Cramer: The Holy Grail of natural gas
Jim Cramer | firstname.lastname@example.org
We are seeing a dramatic slowing in drilling (the Philadelphia Inquirer has a great article on the decision by oil and gas companies to stop aggressive drilling in the Marcellus shale).
We are seeing switches in budgets away from natural gas and toward oil and gassy oils in dramatic fashion. We are having a real hot summer--so hot that we are burning off a ton of the stuff. There's a plan to begin exporting natural gas from both Canada and Louisiana.
We are seeing utilities at last do joint ventures directly with natural gas companies, no longer content to just pay for natural gas.
We are witnessing the wholesale stopping of new coal plants and the shuttering of old coal plants and the quick building of new natural gas plants courtesy an Environmental Protection Agency that's the toughest we've ever seen. And it seems to be getting only tougher because of a recent U.S. Court of Appeals decision that pretty much gave the EPA unbridled power to come down even harder on coal plants.
We are seeing the mothballing of coal plants that aren't finished and the bankruptcy of utilities that were trying to build new plants.
We are watching trucks and now locomotives being built to use natural gas, and they are almost immediately economical.
We are getting downgrades of the likes of Clean Energy Fuels because of the rapid build-up of competitors that want to provide nationwide natural-gas filling stations.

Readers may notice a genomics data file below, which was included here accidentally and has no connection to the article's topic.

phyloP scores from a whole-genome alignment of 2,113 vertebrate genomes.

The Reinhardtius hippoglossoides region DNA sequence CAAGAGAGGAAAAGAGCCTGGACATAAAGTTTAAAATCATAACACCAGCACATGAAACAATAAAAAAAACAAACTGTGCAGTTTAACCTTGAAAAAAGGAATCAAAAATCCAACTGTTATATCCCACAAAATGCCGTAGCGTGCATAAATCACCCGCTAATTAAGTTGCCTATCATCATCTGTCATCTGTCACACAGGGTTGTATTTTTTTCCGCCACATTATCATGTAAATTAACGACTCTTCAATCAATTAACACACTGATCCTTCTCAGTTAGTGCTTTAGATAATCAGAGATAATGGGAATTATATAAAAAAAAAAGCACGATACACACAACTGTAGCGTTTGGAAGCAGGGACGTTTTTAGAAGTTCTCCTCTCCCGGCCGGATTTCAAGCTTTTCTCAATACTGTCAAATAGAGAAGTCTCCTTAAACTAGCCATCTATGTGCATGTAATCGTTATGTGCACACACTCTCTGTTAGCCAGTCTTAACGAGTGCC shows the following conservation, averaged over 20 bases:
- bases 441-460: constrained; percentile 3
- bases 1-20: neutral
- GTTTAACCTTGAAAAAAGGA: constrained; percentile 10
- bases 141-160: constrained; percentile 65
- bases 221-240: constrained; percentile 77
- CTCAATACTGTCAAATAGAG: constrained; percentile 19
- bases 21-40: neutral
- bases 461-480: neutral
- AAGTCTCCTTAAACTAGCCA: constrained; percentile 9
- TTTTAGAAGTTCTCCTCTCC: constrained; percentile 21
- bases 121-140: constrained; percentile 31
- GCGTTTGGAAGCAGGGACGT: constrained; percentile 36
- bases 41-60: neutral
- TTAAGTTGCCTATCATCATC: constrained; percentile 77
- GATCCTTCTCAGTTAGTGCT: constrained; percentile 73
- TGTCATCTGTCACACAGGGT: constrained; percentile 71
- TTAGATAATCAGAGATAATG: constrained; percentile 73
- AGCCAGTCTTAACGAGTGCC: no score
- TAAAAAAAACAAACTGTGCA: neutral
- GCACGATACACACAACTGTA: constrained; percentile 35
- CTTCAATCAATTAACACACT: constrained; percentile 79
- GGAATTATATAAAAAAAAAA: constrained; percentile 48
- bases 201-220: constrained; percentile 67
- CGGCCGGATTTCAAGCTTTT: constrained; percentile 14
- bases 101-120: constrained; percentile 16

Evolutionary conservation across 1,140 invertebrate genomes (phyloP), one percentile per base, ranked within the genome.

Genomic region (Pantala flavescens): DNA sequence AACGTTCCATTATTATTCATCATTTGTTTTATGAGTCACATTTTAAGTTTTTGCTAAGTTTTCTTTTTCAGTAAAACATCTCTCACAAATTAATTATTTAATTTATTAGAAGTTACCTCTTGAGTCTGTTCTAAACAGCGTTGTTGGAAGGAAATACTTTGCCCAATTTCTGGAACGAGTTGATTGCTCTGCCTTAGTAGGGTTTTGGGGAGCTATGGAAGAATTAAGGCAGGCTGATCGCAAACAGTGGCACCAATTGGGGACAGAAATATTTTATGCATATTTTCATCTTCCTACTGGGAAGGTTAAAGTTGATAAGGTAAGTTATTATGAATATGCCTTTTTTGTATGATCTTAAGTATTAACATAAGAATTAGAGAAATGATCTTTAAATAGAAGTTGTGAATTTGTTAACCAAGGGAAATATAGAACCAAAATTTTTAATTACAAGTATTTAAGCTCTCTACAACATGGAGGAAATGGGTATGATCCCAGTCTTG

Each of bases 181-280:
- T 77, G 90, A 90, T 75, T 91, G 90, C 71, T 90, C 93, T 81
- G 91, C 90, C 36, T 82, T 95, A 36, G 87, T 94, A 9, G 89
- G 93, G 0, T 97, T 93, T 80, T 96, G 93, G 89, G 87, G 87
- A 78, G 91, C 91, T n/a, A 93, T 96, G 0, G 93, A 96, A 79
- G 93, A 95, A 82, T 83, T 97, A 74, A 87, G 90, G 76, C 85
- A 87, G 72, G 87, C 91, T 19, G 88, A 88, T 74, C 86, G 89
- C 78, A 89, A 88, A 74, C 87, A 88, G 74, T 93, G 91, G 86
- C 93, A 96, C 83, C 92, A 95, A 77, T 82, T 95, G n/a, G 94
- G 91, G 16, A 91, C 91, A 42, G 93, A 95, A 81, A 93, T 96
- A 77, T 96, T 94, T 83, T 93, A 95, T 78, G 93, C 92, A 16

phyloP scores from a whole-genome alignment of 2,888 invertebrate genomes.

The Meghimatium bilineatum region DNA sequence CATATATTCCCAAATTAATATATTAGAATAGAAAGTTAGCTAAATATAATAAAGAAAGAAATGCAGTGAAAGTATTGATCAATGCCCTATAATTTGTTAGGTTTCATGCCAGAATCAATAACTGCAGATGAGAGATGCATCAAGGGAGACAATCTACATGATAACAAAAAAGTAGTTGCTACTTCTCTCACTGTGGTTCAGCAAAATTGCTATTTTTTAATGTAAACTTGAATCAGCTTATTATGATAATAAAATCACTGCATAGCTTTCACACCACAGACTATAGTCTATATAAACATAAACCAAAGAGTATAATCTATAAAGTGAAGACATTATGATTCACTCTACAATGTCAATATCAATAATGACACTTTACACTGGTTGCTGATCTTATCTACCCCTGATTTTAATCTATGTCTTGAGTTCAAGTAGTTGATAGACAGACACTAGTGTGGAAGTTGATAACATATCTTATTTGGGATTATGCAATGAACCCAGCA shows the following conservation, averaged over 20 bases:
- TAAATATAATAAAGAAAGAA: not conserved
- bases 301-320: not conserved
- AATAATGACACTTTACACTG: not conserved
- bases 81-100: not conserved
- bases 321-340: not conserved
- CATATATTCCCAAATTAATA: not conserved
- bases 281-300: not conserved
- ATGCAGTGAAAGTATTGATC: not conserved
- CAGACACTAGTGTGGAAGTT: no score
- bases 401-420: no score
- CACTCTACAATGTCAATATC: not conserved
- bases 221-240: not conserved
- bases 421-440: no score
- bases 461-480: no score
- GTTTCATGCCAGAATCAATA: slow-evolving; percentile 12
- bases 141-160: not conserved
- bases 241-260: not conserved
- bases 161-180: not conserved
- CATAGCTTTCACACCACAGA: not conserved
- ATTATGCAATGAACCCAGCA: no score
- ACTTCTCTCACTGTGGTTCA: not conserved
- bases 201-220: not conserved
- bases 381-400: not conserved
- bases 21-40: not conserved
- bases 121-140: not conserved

We are watching Ford and GM commissioning light-duty trucks for use among regular folks and small businesses.
And it's all for naught. Any bottom call--even one that says we are not on the upswing because natural gas has risen almost a dollar to $2.80--isn't worth squat with some acknowledgement or some push from Washington, and we aren't getting it from either candidate.
I have listened to Harold Hamm, the CEO of Continental Resources and Mitt Romney's energy adviser, talking about energy self-sufficiency, but Hamm's an oilman through and through. (I ought to know: I spent a couple of days with him in the field, and the greatness of Hamm and his Bakken North Dakota fields is that they provide clean-burning oil that's perfect for gasoline.)
He's not a real nat gas fan. Romney isn't either.
Hamm was a very important choice for Romney as an energy adviser. If he had picked someone schooled in natural gas--such as Anadarko Chairman Jim Hackett, or Devon Chairman Larry Nichols, or former XTO Energy CEO and founder Bob Simpson, all of whom are available--that would have said we are going to harness nat gas for surface vehicles, the Holy Grail of use.
And President Obama? He never stops saying that nat gas is just one of many fuels, and we know he and his base are anti-fossil fuel. He's not a fracking defender, either.
Without support from Washington, without at least an acknowledgment that it is the fuel of the future by one of the candidates, calling a bottom is a fool's errand.
Oh, and guess what? The nat-gas stocks are telling you the exact same thing. Sure, they may have bottomed, but they haven't gone higher either. Don't bet any time soon that they will without a change in the political environment. And I don't see one happening any time soon.
Disclosure: Cramer's charitable trust is long DVN.